Leicester - It was billed as a goodwill trip and a chance to unwind after a
heroic relegation escape, instead Leicester City's close-season Thai
tour became the turning point in their improbable title charge - all
thanks to a racist sex tape.
The offending video featured three young players including James
Pearson, son of then manager Nigel Pearson, engaging in explicit acts
with a group of Thai women in a Bangkok hotel.
Filmed by the players, the footage of the sniggering men soon ended
up in the British tabloid press, shocking the public with their crude
remarks including calling one of the Thai women a "slit-eye".
It was a public relations catastrophe for the club and its
billionaire Thai owner Vichai Srivaddhanaprabha - a member of the
country's conservative elite who saw the tour as a chance to introduce
Leicester to his football-mad compatriots.
The players were promptly sacked and pressure mounted on Pearson - a
manager who already had a bruising relationship with the British press.
At the start of July he too was sacked due to what the club simply described as "fundamental differences in perspective".
Critics lined up to condemn the owners, Vichai and his son Aiyawatt
'Top', for a decision that came after Pearson had steered the team from
basement of the table to 14th.
Pearson's sacking, said former star striker Gary Lineker at the time, showed the owners "clearly don't know what they're doing".
But a fortnight later the experienced Italian Claudio Ranieri arrived and set the team on course for history.
"The hotel incident brought the hero," Satit 'Bigjah' Krikul,
Thailand's most famous television football pundit, told AFP, referring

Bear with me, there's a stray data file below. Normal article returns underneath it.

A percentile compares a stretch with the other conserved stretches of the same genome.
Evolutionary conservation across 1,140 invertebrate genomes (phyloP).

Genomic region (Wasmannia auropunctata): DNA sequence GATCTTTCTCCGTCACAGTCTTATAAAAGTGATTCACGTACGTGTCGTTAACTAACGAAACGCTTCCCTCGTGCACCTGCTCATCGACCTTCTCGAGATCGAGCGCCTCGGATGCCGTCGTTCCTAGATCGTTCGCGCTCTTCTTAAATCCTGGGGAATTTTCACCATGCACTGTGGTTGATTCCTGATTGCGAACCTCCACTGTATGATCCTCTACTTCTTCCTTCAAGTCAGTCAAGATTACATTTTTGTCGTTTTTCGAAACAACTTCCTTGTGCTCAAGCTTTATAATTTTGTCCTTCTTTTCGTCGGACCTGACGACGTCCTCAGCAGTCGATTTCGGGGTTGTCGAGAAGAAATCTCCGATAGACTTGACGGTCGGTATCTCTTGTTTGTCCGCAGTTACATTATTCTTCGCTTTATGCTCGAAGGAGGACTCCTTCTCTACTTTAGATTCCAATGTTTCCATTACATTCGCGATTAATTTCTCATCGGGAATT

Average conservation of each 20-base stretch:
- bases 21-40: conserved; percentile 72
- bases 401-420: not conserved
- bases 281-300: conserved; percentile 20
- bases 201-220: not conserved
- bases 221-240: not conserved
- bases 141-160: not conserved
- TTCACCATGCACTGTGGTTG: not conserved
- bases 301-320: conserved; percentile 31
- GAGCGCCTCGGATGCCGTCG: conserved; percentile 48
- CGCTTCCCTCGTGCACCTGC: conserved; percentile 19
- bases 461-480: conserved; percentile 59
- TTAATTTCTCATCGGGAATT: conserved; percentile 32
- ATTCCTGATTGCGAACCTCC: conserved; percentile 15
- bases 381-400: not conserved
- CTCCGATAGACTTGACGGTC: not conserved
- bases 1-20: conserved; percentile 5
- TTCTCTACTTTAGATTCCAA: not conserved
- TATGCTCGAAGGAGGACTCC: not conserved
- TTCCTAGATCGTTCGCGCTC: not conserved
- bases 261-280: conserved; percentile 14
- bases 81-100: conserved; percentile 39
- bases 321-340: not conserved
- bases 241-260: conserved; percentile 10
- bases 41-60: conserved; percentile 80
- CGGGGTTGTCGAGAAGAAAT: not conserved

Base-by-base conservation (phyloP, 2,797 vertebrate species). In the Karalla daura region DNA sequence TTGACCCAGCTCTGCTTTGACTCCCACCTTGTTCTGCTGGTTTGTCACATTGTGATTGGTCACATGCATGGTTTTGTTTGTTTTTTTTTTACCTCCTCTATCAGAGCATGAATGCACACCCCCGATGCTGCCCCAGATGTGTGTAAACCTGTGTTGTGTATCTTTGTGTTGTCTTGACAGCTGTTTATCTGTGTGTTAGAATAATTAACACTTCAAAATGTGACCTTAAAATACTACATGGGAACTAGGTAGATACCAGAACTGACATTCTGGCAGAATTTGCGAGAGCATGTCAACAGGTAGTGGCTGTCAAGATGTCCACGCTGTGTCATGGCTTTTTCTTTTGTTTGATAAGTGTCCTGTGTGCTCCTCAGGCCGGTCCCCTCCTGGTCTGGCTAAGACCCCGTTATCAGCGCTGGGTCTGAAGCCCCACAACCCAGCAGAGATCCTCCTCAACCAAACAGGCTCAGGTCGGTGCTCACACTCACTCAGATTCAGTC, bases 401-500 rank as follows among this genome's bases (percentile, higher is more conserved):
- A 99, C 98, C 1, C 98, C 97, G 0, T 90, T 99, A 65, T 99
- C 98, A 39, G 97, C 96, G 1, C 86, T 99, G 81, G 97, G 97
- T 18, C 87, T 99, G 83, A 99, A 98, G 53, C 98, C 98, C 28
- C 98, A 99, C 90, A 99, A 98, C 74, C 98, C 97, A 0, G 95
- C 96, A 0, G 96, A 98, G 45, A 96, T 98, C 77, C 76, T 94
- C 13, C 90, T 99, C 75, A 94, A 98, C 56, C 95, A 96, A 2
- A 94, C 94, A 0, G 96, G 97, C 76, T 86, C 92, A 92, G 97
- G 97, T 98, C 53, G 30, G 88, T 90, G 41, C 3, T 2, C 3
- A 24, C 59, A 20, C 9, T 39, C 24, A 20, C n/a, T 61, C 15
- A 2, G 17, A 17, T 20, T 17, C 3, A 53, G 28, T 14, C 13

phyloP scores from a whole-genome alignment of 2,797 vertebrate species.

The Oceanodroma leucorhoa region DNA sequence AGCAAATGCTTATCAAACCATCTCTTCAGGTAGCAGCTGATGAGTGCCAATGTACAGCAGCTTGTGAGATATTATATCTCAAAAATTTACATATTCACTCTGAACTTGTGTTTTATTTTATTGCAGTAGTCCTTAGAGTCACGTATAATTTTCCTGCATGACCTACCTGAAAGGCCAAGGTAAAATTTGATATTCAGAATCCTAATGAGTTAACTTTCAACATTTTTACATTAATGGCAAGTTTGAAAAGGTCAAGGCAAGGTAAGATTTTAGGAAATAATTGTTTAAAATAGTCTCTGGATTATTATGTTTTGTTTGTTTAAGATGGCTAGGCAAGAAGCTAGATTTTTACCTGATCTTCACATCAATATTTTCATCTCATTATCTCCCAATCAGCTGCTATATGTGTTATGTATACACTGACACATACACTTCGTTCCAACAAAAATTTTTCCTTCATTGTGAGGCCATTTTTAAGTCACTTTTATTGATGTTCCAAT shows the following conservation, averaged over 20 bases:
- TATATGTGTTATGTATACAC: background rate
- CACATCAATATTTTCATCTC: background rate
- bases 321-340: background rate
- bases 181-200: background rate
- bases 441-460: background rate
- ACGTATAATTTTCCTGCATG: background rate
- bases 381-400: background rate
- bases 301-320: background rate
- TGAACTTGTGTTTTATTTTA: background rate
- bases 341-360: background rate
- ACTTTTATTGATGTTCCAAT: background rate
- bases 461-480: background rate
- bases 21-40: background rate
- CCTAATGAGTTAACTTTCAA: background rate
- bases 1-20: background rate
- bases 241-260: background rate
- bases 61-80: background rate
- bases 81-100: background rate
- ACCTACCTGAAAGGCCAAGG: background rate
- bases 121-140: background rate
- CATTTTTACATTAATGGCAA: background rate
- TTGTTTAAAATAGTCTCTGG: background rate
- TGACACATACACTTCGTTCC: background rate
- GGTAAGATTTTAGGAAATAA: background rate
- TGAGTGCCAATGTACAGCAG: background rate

to Ranieri's appointment.
"Of course the incident damaged the reputation of the Leicester team
and affected Thailand a bit... but it's Thai style that this kind of
news blows over."
The owners have maintained their silence on the sex scandal.
Even Bangkok's police, who had threatened to prosecute the women
involved for indecency, now say they have no record of the incident.
Despite the country's raunchy nightlife and reputation, sex remains a
taboo subject in what remains a largely conservative kingdom.
When asked by AFP recently in Bangkok if the club will return for a
triumphant Thai tour this year, Top replied with a terse "no".
The genial Ranieri immediately presented a calmer, kinder face to the
club as well as a wealth of top-level footballing experience.
He inherited a team on a good run, bolstered the squad with some
shrewd signings and embarked on the unlikeliest of title charges.
At the start of this season the Foxes' were widely tipped for
relegation, with British bookmakers offering 5 000/1 odds against a
One of Ranieri's first tasks in charge was to issue a heavy fine to
striker Jamie Vardy who was caught on camera calling an Asian man a
"Jap" three times at a casino.
Vardy's "mistake" was forgiven by Ranieri and the club and he went on to power this year's title bid with 22 league goals.